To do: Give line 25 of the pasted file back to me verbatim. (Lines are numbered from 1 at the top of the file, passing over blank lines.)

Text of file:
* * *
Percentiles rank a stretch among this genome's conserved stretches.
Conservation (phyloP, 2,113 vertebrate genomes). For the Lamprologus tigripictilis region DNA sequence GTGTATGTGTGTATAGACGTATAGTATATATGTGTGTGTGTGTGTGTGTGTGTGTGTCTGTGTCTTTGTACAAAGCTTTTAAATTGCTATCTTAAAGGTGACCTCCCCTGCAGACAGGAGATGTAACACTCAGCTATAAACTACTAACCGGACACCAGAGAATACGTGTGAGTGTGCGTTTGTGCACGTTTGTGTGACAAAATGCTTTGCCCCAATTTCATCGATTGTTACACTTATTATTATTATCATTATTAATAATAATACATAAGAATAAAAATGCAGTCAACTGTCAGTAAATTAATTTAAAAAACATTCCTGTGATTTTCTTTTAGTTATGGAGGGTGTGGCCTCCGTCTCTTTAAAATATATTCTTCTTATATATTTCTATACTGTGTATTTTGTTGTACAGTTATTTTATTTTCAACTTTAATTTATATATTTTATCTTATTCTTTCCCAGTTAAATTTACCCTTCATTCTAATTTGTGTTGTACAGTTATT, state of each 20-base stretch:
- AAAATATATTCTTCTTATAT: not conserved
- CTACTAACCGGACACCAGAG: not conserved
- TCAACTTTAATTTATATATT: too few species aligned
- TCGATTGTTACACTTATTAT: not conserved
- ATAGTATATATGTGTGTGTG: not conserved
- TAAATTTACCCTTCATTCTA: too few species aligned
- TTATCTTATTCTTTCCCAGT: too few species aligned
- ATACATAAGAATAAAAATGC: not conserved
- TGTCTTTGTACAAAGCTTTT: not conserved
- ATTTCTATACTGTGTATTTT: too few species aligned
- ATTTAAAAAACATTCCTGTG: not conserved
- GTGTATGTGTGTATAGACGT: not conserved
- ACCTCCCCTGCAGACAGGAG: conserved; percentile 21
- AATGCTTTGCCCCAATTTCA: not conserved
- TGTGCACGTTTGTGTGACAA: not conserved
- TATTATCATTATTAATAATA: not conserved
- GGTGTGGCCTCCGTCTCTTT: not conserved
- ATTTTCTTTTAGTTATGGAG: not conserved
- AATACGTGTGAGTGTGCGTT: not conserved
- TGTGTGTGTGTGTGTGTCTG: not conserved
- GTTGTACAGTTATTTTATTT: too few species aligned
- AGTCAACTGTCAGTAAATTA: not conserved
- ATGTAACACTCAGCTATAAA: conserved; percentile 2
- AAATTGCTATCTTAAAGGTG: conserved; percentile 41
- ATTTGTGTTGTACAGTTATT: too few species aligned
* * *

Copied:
- ATGTAACACTCAGCTATAAA: conserved; percentile 2